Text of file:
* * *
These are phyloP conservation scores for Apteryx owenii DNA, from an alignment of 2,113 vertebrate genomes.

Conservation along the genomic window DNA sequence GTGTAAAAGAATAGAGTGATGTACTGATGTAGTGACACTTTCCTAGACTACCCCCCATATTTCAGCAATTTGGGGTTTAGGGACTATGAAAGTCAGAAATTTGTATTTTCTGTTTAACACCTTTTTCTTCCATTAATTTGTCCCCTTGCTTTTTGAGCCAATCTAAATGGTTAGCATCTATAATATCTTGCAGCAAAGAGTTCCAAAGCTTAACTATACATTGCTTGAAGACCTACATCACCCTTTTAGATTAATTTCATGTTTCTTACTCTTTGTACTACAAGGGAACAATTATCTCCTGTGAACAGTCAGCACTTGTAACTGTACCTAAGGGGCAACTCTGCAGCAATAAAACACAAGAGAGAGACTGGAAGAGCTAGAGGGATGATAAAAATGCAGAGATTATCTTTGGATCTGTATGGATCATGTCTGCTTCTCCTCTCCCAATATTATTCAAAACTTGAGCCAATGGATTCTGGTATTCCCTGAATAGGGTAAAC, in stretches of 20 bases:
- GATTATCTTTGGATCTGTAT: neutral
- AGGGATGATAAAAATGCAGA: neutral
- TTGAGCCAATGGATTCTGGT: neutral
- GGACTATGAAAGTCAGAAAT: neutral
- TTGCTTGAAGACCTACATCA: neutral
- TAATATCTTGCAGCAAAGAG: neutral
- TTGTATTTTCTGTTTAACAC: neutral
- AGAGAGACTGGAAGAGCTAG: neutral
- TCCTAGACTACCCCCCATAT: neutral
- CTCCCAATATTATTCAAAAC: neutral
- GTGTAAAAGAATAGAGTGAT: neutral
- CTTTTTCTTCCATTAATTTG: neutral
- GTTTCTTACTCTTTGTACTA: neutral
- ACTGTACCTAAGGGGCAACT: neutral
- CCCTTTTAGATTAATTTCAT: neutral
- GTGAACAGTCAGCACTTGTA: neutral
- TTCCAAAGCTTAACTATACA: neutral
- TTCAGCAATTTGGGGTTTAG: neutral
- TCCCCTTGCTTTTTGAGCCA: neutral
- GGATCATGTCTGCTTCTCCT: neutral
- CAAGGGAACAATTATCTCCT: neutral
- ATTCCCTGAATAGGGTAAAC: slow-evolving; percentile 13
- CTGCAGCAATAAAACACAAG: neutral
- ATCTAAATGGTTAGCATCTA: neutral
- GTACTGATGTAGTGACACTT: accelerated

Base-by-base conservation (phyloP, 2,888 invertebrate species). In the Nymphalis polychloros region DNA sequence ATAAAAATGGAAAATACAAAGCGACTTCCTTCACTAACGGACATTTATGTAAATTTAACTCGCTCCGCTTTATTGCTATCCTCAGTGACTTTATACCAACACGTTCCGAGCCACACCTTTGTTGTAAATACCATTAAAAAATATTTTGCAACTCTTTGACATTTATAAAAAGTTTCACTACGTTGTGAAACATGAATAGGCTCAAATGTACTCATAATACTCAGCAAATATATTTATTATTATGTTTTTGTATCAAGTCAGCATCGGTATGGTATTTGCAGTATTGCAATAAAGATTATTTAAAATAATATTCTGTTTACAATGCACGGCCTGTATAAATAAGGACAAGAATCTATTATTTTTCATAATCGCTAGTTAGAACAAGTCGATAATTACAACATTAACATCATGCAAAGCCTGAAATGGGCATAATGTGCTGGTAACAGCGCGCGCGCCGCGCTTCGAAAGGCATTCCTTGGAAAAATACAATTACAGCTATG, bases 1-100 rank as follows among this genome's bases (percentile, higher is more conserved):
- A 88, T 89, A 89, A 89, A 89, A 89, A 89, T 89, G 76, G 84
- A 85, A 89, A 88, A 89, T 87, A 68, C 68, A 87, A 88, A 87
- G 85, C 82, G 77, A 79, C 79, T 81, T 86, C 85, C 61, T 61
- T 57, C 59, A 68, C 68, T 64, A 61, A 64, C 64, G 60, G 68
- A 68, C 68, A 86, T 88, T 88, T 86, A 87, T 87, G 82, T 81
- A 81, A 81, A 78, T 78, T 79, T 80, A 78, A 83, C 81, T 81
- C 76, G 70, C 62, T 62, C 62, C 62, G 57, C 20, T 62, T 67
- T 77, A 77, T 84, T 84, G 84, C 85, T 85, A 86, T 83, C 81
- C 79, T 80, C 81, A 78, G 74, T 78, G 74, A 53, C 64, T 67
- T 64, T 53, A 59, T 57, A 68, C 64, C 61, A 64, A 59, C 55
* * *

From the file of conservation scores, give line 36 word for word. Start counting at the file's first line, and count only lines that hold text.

- T 77, A 77, T 84, T 84, G 84, C 85, T 85, A 86, T 83, C 81